• For Q1, Nvidia is expected to report adjusted EPS of $5.58 for growth of 411.9%.
  • Next quarter, Nvidia is expected to report adjusted EPS of $6.00 for growth of 122.1%.
  • For FY2025, adjusted EPS is expected to be $25.4 for growth of 96%. FY2026 adjusted EPS is expected to be $32.2 for growth of 26.6%.

Margins:

As the story for Nvidia unfolds over the next few years, keep an eye on margins as software will begin to positively impact the company with higher margins. The company is expected to end the year with $2 billion in software revenue.

In the near-term, and especially for this earnings report, it’s likely that analysts ask about the costs associated with HBM3e as memory components are increasing in costs. TrendForce has reported that HBM3 prices have risen 5-fold since 2023. HBM3e prices will be even higher than HBM3. Analysts may also ask about the yield issues that major memory suppliers SK Hynix, Micron, and Samsung are reported to be facing, given the complexities in the manufacturing process for HBM3e and its longer production cycle. For our premium members, we’ve discussed what stocks will benefit from this leading trend in 2024.

  • Management guided for gross margin of 76.3% for gross profit of $18.3 billion. If reported in line, this will represent flat growth QoQ and 1170 bps expansion from 64.6% in the year ago quarter.
  • Management guide for adjusted gross margin is 77%. If reported, it will represent 30 bps QoQ expansion and 1020 bps expansion YoY.
  • Operating margin was guided to be 61.7% for operating profit of $14.8 billion. If reported, this will be flat QoQ yet up a whopping 32-points from 29.76%. This is the most rapid operating margin expansion that I have personally witnessed. It is rare, even with a hyper growth company to report a 32-point expansion on this line item.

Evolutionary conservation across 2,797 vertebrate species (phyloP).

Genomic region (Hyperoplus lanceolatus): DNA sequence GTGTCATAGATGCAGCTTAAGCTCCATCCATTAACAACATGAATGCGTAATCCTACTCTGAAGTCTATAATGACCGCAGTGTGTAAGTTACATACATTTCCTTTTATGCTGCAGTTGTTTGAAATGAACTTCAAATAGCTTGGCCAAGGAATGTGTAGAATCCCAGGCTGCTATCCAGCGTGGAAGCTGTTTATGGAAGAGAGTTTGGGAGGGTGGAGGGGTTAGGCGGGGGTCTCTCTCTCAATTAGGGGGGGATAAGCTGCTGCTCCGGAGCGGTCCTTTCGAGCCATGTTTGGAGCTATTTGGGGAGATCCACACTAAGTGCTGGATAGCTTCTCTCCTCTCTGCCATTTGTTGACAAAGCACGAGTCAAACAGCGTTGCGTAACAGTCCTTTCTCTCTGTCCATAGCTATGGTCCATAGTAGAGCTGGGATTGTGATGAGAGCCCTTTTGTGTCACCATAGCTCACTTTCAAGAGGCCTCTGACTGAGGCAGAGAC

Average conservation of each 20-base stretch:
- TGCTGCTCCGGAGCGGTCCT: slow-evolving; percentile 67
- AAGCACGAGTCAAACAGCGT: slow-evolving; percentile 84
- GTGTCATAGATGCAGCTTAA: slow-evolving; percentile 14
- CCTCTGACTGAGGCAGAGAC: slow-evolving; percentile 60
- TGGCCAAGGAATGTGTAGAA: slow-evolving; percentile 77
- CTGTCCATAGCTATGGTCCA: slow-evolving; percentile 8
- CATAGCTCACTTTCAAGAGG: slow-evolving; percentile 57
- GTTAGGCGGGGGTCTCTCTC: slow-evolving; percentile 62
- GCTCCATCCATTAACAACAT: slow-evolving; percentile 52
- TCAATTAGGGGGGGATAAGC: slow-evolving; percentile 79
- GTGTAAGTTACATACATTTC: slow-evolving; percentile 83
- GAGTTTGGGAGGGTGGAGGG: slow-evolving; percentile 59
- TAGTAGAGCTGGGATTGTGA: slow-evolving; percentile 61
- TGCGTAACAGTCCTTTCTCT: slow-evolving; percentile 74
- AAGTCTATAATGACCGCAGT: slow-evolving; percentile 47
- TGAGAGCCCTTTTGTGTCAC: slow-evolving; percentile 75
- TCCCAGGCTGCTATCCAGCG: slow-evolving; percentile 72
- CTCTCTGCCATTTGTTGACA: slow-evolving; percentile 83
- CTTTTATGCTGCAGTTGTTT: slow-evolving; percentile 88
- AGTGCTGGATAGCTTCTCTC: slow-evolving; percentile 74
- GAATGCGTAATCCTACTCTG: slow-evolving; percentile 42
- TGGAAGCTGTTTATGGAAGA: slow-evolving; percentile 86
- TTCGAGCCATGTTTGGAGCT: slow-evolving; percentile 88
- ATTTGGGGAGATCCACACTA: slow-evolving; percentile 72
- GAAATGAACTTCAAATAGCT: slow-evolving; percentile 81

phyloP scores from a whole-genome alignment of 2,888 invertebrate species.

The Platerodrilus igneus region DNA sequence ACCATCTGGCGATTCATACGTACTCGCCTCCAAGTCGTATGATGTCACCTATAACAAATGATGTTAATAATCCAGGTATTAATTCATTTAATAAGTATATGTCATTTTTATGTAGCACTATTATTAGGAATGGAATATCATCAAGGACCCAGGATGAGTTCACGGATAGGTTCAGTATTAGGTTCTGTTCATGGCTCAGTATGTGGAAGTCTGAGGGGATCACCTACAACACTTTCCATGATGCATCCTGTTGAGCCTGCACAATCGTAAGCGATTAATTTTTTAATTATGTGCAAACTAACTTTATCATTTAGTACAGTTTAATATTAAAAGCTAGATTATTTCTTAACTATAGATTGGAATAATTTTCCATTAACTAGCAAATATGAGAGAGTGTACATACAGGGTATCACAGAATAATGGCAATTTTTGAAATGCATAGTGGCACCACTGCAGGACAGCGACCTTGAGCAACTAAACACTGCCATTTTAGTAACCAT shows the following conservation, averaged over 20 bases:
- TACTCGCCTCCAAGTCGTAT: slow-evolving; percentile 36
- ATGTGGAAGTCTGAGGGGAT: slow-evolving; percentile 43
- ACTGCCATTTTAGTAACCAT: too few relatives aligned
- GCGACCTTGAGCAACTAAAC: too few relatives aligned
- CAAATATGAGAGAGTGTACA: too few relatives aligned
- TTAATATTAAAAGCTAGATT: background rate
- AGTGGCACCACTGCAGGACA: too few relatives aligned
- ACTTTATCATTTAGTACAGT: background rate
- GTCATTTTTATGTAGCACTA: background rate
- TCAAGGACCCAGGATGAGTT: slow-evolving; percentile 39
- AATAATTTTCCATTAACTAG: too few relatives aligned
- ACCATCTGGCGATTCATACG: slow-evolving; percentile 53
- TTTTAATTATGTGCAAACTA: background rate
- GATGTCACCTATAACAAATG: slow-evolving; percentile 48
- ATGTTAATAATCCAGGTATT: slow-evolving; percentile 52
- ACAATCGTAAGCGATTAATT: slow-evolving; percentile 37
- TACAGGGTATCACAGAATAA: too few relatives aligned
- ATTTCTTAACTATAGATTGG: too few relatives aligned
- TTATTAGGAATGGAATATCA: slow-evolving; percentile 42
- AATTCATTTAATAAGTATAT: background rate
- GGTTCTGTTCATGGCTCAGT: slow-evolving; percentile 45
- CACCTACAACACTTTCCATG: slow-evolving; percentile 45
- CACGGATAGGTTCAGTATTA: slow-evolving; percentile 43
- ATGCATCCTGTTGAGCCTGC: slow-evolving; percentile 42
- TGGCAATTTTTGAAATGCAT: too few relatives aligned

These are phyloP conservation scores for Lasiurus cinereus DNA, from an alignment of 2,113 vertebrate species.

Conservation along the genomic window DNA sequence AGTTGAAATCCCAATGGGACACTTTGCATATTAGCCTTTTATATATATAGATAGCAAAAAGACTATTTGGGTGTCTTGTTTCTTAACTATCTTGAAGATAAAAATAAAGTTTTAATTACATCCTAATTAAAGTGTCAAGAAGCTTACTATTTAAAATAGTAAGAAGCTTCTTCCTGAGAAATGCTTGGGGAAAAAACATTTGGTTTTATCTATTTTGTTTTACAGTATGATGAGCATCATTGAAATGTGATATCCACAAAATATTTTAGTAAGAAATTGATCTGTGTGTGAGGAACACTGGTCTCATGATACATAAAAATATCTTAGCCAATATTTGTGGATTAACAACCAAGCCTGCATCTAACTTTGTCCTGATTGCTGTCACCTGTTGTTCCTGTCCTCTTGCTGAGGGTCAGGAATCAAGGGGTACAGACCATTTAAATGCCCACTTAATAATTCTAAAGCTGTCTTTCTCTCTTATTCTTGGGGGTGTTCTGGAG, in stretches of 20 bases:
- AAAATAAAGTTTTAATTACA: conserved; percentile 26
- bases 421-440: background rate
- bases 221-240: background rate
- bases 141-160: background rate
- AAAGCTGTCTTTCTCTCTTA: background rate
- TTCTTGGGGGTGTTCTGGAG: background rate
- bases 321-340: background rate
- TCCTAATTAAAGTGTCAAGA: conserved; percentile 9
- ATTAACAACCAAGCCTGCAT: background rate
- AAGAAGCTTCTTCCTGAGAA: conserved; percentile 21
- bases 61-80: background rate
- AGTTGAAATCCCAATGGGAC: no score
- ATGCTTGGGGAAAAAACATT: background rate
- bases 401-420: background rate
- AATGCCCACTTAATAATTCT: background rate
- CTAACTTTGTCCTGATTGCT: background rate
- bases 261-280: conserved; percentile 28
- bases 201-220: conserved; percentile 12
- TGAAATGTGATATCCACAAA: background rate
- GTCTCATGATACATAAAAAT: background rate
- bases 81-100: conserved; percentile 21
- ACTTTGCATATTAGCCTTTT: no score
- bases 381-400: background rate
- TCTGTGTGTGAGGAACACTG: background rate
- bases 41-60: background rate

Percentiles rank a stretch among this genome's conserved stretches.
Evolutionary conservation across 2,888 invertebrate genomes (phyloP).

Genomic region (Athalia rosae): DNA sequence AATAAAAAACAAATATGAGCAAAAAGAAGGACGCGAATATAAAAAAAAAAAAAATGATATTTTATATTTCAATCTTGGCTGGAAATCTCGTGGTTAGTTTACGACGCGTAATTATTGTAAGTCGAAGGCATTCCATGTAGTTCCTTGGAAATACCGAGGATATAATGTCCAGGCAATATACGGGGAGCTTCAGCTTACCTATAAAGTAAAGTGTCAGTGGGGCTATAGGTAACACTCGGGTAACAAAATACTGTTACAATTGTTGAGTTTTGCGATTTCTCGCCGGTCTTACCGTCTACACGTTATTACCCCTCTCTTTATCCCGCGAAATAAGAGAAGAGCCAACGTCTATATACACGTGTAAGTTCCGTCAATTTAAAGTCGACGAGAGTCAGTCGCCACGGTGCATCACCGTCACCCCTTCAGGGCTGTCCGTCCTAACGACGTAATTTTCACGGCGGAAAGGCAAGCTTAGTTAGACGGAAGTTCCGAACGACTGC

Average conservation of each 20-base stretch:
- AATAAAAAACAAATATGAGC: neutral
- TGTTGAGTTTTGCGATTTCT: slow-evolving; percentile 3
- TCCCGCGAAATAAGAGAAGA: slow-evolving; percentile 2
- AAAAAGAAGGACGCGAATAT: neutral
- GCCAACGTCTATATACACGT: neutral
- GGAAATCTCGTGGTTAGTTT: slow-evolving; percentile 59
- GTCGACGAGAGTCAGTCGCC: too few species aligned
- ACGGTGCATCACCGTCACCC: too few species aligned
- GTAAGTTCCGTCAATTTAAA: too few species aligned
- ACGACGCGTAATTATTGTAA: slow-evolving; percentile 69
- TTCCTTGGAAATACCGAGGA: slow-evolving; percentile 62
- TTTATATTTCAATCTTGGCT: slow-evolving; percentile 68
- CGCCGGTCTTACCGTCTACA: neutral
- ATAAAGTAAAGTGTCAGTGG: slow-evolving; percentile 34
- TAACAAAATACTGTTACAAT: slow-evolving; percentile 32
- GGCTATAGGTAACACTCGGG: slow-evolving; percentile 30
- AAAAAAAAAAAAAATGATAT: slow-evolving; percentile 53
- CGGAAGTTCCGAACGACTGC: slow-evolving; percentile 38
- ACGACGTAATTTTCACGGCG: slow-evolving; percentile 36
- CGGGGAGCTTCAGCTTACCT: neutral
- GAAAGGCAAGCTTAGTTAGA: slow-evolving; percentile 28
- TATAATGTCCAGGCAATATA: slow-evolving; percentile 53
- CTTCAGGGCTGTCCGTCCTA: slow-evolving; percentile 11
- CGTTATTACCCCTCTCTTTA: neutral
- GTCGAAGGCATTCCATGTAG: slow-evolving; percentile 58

• Adjusted operating margin of 66.6% will be flat QoQ and up from 42.4% in the year ago quarter.
  • Net margin guide is 52.1%. If reported, it will be down (3.5%) sequentially. However, a remarkable 23.7% expansion on a YoY basis.

Cash and Debt:

Last quarter, Nvidia reported operating cash flow of $11.5 billion for a margin of 52%. The free cash flow of $11.2 billion represents a margin of 50.7%. The fiscal year free cash flow of $26.9 billion was more than 7 times higher than the fiscal year 2023 free cash flow of $3.75 billion.

Key Segments:

The data center segment reported revenue of $18.4 billion for growth of 409% YoY and was up 29% QoQ. Nvidia’s tough comps kick in with the Q2 July quarter when the company reported DC revenue of $10.3 billion for growth of 171%, and thus the guide is key. Management will not guide to DC specifically but it’ll be easy enough for analysts to read through the lines that any beat/raise on Q2 is likely coming from the DC segment.